Gene Frenette: Arden Key leaving for the Titans not about disrespect, but business

Former Jaguars' defensive end Arden Key (49), seen here pressuring Kansas City Chiefs quarterback Patrick Mahomes in an AFC Division round playoff game, says he "felt disrespected" over not being retained by the team after signing with the Tennessee Titans.
Former Jaguars' defensive end Arden Key (49), seen here pressuring Kansas City Chiefs quarterback Patrick Mahomes in an AFC Division round playoff game, says he "felt disrespected" over not being retained by the team after signing with the Tennessee Titans.

Athletes playing the “disrespect” card whenever there’s any kind of contract impasse in negotiations or after defeating a favored opponent is nothing all that original.

It has become a go-to vent, a convenient phrase to pull out that may or may not accurately depict what transpires between two parties in contract talks or the hype leading up to a football game.

Sometimes, it’s a “we felt disrespected” thing, players crowing afterward about why they felt so motivated to perform at a high level. Other times, it’s simply the cumulative effect of one player feeling weighed down by his experience with a current or former employer.

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Pick a sport. Pick a big-name star. Somewhere, somebody is being disrespected.

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Whether it’s the mindset of NBA All-Star Kyrie Irving before his Brooklyn Nets divorce, St. Louis Cardinals third baseman Nolan Arenado’s public disenchantment with his previous team, the Colorado Rockies, or Aaron Rodgers expressing any number of frustrations in recent years with the Green Bay Packers, you don’t have to look hard to find an athlete feeling some form of disrespect.


But when defensive end Arden Key chose that route in his introductory press conference Monday as one of the newest members of the Tennessee Titans — saying he “felt disrespected” by the Jaguars for not retaining his services — it struck me as an odd, oh-by-the-way parting shot.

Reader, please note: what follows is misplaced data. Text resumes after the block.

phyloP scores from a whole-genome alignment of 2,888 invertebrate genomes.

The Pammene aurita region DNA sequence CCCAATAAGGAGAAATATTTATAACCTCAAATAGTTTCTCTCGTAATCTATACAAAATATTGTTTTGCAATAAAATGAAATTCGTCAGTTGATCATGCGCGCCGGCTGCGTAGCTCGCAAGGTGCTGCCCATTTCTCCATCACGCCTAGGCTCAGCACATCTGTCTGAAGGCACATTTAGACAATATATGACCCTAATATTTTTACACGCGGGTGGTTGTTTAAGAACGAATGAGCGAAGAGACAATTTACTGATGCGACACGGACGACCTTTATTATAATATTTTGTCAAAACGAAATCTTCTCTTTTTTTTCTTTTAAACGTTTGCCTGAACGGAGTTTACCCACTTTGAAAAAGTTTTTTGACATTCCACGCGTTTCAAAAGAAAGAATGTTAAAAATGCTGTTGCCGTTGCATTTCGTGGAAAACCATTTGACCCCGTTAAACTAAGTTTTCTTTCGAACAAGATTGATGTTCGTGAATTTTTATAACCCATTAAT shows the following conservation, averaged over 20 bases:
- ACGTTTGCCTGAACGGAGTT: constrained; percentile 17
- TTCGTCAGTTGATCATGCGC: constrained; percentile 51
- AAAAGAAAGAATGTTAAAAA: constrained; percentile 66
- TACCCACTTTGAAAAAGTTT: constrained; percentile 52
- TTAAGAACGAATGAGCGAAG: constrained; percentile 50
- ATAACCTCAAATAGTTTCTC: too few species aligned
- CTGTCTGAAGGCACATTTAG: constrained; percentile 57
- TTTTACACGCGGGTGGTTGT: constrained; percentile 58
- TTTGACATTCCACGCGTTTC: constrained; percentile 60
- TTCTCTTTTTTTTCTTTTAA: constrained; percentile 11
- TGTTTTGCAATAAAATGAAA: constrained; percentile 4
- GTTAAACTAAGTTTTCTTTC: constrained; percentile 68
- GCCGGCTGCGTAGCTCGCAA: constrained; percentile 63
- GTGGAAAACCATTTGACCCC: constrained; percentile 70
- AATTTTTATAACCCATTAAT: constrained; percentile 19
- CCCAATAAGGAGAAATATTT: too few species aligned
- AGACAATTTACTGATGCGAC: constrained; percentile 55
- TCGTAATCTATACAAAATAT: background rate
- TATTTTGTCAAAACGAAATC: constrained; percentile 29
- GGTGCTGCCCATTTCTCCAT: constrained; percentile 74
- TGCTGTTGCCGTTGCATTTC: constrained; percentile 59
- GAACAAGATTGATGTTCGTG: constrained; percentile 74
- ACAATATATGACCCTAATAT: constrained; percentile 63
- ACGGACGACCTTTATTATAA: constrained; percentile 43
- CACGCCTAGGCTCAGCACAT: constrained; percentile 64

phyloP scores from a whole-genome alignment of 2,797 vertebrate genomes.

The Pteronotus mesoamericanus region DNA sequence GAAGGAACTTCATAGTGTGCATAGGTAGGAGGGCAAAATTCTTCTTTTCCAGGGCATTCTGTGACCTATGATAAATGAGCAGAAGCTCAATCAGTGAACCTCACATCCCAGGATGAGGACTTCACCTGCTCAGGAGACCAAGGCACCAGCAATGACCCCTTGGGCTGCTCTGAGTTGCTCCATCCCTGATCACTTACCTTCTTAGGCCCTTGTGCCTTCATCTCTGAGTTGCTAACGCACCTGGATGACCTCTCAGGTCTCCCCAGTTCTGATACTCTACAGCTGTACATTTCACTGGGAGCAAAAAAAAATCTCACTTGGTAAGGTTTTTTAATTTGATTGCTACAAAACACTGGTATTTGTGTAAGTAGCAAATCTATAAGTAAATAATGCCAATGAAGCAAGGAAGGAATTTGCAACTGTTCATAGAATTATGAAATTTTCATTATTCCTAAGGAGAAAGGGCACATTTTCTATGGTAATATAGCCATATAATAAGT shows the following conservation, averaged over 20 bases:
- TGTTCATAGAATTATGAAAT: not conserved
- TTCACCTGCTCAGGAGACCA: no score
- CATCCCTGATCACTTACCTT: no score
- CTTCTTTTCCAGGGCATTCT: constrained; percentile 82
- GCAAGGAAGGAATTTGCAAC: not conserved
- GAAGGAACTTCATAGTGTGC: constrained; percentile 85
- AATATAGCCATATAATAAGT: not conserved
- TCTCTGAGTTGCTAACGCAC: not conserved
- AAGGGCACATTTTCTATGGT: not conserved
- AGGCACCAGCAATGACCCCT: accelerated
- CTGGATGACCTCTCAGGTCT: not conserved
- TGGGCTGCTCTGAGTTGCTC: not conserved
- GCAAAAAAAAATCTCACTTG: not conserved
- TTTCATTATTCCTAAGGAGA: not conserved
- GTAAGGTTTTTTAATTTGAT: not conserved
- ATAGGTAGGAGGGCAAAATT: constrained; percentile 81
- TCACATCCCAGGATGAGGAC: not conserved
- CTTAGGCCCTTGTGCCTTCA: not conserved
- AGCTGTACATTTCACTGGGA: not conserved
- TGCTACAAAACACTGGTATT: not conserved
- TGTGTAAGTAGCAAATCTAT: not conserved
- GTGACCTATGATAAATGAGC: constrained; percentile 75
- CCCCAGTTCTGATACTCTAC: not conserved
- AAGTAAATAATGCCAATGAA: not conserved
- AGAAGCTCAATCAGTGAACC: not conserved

Key was drawing a parallel between how he departed the San Francisco 49ers after the 2021 season, saying he was told to go test the free agent market and understood that circumstance. He then implied, without elaborating, that there was a different disconnect that he didn’t like with the Jaguars.

“With Jacksonville, it was a shock to me, I ain’t gonna lie,” Key told the Titans’ media. “After the year, I thought I was going to be a Jacksonville Jaguar. But. … I felt disrespected because I came in over there, built up the culture, brought a whole lot of energy, changed the city, changed the town. I felt like in my rightful mind, I’m going to be a Jacksonville Jaguar, but that didn’t happen.”

Let’s be clear about something: this isn’t Calais Campbell throwing a little shade the Jaguars’ way after delivering 31.5 sacks in three years and getting traded to the Baltimore Ravens.


This is Arden Key, a solid rotational pass-rusher who, yes, did his part to energize the 2022 defense with 4.5 sacks and occasionally livened up the locker room with his boom box. He was a valued teammate, unquestionably a fun guy to be around.

Key probably had his best games in back-to-back December wins over Tennessee and the Dallas Cowboys, which launched the Jaguars’ six-game winning streak that propelled them to the playoffs.

So he brought some good things to the table, but Key got more than a bit carried away by using the “I” word in claiming responsibility for building up the culture and changing the city.

No one player did that, and if so, the lead candidate would be franchise quarterback Trevor Lawrence, not a backup player the Jaguars plucked in free agency for a one-year contract worth $4 million.